Greg Horn, vice president of industry relations for Mitchell International
One trend that will really take hold in 2013 is the softening of used and salvaged car values. That will happen for two reasons. First, the European debt crisis continues to make headlines, so the European-to-U.S. exchange rate will favor the dollar. That will make it much harder for eastern European buyers of U.S. salvage to successfully bid on those cars. There will be an increase of cars that end up staying in the U.S.
Second, there are about 250,000 flooded cars that have come out of the aftermath of Hurricane Sandy, which hit the East Coast last fall. That has created a saturation of vehicles that cannot be rebuilt, but that still have perfect panels overall.
Those two issues combined will lead to a glut of cars coming through the salvage system. That will be a good thing for collision repairers because used and salvage parts prices will drop. Used parts prices have recently increased at the fastest inflation rate compared with all other part types. The used parts price index was at an all-time high from 2010 through mid-year 2012. The influx of used and salvaged cars should counteract that and reduce those prices, which will cause an increased usage of salvage parts among repairers.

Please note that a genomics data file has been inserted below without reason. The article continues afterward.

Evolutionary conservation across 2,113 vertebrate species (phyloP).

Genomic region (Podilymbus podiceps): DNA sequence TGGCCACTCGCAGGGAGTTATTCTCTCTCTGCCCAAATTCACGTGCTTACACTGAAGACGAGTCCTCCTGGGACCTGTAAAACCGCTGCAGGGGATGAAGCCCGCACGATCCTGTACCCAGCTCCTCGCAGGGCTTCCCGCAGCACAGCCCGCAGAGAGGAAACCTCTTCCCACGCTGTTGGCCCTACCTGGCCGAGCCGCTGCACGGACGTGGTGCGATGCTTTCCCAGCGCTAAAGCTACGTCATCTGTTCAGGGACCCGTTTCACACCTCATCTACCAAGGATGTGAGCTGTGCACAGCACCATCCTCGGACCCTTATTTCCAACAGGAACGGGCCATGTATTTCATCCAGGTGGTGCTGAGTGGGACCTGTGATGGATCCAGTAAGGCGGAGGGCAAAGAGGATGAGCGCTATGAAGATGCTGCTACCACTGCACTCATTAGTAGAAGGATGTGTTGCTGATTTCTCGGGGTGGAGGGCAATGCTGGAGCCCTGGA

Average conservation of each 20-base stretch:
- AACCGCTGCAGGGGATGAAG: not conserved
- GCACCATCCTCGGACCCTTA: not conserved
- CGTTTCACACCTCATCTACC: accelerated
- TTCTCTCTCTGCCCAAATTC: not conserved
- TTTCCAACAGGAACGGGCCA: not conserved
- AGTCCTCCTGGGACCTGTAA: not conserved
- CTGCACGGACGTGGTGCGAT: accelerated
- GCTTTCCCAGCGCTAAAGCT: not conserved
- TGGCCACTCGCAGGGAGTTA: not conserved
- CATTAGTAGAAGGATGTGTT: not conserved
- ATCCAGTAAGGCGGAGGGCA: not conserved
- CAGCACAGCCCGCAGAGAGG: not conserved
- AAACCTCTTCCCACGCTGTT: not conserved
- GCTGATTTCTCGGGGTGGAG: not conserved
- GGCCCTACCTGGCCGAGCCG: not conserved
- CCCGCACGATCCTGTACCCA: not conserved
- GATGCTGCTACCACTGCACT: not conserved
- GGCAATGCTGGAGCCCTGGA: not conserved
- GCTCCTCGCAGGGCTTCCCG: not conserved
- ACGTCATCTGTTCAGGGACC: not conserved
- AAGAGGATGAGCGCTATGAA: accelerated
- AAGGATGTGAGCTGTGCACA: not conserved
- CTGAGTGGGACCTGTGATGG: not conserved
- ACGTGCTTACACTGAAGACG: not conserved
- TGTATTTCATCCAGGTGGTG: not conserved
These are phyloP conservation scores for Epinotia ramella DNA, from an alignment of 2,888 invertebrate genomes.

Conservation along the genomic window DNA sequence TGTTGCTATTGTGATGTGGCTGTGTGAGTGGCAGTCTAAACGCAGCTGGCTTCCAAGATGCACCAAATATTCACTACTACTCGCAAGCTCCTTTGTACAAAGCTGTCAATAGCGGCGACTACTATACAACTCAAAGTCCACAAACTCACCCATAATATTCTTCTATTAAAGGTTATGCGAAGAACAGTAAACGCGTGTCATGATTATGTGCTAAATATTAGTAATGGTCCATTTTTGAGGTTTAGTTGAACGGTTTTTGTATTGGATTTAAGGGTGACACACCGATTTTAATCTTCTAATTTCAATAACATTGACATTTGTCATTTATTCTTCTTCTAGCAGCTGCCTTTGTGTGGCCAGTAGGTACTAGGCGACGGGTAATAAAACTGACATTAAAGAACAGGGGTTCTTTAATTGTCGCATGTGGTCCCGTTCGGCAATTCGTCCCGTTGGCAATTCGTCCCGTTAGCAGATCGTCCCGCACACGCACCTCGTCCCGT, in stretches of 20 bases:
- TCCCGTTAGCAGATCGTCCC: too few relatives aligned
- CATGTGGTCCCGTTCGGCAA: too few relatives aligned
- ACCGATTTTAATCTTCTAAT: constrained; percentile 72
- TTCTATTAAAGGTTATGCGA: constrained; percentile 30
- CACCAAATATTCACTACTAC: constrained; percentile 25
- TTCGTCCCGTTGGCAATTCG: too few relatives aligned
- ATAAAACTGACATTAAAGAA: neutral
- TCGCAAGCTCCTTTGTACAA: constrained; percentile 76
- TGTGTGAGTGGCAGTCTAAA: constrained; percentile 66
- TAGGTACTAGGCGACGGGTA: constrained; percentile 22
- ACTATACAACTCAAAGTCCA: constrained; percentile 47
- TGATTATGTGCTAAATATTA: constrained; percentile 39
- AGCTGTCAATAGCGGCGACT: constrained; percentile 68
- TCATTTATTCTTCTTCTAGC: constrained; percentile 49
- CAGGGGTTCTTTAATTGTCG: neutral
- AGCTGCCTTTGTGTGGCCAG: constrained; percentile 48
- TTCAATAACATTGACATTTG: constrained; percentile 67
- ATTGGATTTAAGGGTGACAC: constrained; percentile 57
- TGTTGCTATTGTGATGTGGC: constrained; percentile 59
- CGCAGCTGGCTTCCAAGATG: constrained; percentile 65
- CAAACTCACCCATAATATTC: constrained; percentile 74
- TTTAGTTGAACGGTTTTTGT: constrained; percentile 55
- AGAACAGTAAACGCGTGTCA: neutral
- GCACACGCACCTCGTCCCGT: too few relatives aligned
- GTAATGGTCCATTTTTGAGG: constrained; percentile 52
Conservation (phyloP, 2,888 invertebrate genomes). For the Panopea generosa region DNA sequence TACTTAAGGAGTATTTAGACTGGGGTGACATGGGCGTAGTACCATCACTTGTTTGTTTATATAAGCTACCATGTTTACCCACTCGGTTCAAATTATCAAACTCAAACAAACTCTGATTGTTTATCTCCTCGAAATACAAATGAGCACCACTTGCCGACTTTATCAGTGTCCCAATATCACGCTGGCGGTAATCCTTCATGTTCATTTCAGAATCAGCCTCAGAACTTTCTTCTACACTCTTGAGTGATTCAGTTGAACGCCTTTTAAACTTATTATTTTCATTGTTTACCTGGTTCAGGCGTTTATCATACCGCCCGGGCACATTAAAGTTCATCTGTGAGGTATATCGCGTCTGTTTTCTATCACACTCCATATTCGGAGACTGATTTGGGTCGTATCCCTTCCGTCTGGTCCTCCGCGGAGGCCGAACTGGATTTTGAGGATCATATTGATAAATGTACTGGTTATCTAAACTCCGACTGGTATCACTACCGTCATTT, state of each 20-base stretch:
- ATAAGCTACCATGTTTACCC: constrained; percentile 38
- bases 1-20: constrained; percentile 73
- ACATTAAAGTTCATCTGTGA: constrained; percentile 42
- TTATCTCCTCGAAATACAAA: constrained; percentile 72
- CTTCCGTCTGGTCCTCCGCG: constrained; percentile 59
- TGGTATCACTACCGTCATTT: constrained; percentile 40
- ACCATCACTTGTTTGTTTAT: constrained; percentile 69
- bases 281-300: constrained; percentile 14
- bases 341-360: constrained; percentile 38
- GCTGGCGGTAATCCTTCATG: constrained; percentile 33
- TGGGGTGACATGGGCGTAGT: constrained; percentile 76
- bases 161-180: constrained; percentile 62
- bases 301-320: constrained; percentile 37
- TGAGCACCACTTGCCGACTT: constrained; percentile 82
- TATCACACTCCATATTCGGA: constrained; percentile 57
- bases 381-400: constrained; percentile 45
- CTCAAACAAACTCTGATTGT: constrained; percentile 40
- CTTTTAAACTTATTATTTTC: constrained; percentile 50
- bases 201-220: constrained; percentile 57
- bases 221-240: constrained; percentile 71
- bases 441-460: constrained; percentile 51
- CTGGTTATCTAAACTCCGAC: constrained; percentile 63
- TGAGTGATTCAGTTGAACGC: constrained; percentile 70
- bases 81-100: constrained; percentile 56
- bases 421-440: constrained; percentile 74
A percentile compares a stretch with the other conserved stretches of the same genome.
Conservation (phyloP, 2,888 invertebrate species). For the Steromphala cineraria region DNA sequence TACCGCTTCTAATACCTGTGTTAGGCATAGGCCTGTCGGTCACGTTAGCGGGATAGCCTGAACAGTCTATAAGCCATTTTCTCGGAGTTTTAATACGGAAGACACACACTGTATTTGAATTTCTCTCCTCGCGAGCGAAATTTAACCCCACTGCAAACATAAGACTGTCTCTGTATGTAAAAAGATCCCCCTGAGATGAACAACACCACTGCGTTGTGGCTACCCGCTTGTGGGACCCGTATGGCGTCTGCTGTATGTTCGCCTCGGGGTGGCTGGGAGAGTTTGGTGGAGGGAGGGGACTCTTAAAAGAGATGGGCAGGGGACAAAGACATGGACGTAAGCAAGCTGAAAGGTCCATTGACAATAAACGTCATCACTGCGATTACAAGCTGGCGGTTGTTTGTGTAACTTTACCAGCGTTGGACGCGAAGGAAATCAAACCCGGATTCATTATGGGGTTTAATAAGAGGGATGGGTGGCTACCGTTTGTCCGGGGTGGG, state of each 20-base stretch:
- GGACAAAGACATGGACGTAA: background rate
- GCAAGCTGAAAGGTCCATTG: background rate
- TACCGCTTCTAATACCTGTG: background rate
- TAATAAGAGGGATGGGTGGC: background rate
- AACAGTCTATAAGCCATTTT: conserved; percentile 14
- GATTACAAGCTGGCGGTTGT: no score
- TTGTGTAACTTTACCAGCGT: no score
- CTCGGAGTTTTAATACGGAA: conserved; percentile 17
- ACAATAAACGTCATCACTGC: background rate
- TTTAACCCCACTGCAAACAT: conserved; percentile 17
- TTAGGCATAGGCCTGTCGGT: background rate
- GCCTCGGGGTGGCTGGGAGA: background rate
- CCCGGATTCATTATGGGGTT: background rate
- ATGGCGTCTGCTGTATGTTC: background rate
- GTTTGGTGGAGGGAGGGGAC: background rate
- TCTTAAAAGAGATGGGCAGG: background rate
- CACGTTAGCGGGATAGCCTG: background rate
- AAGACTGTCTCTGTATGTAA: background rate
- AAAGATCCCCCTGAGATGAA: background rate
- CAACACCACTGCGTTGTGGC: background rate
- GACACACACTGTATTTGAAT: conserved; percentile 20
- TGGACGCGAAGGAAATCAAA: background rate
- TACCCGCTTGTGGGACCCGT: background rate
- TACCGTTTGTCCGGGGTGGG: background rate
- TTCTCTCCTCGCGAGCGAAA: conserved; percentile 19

Another trend that collision repairers should brace for in 2013 is the continuation of inflationary pressures. Paint and materials have gradually increased in price in recent years, and 2013 will be no different. Between both wet and dry repair materials—solvents, paints, sand paper and tape—the industry will experience 3 to 4 percent increases in materials costs.
This article appears in the February 2013 issue of FenderBender.